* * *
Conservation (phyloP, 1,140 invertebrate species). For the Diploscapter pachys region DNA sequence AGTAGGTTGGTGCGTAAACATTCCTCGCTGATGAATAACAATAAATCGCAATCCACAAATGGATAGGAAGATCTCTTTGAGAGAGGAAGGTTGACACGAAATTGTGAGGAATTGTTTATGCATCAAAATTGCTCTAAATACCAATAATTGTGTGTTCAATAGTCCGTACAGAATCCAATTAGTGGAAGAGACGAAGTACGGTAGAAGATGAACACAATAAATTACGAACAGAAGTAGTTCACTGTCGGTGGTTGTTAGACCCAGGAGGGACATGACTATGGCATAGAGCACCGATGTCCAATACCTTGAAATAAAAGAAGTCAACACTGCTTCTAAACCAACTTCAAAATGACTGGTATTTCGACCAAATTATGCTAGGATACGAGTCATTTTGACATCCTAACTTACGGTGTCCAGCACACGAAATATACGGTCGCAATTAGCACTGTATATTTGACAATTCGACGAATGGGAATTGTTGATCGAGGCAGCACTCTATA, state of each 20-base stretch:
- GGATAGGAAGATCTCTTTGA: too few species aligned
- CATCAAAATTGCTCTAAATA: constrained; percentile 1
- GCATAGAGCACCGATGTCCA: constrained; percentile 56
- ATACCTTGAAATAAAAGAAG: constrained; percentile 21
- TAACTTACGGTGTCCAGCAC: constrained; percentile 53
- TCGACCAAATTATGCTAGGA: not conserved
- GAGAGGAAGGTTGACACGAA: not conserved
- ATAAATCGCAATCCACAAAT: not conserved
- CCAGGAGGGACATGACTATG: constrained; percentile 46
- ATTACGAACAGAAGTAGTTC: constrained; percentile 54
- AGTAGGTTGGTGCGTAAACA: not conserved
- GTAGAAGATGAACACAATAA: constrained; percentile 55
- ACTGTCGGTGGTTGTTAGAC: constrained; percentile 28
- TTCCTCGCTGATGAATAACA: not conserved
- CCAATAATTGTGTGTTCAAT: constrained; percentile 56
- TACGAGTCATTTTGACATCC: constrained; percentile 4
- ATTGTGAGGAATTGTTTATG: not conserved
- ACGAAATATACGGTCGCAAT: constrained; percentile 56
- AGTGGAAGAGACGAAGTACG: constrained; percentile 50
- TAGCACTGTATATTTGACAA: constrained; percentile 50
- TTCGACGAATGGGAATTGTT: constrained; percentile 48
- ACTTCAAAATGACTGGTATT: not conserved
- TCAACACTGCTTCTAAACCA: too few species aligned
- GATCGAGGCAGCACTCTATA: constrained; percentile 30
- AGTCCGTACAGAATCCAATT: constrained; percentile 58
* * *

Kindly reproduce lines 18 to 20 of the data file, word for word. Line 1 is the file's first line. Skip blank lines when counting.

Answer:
- ATTGTGAGGAATTGTTTATG: not conserved
- ACGAAATATACGGTCGCAAT: constrained; percentile 56
- AGTGGAAGAGACGAAGTACG: constrained; percentile 50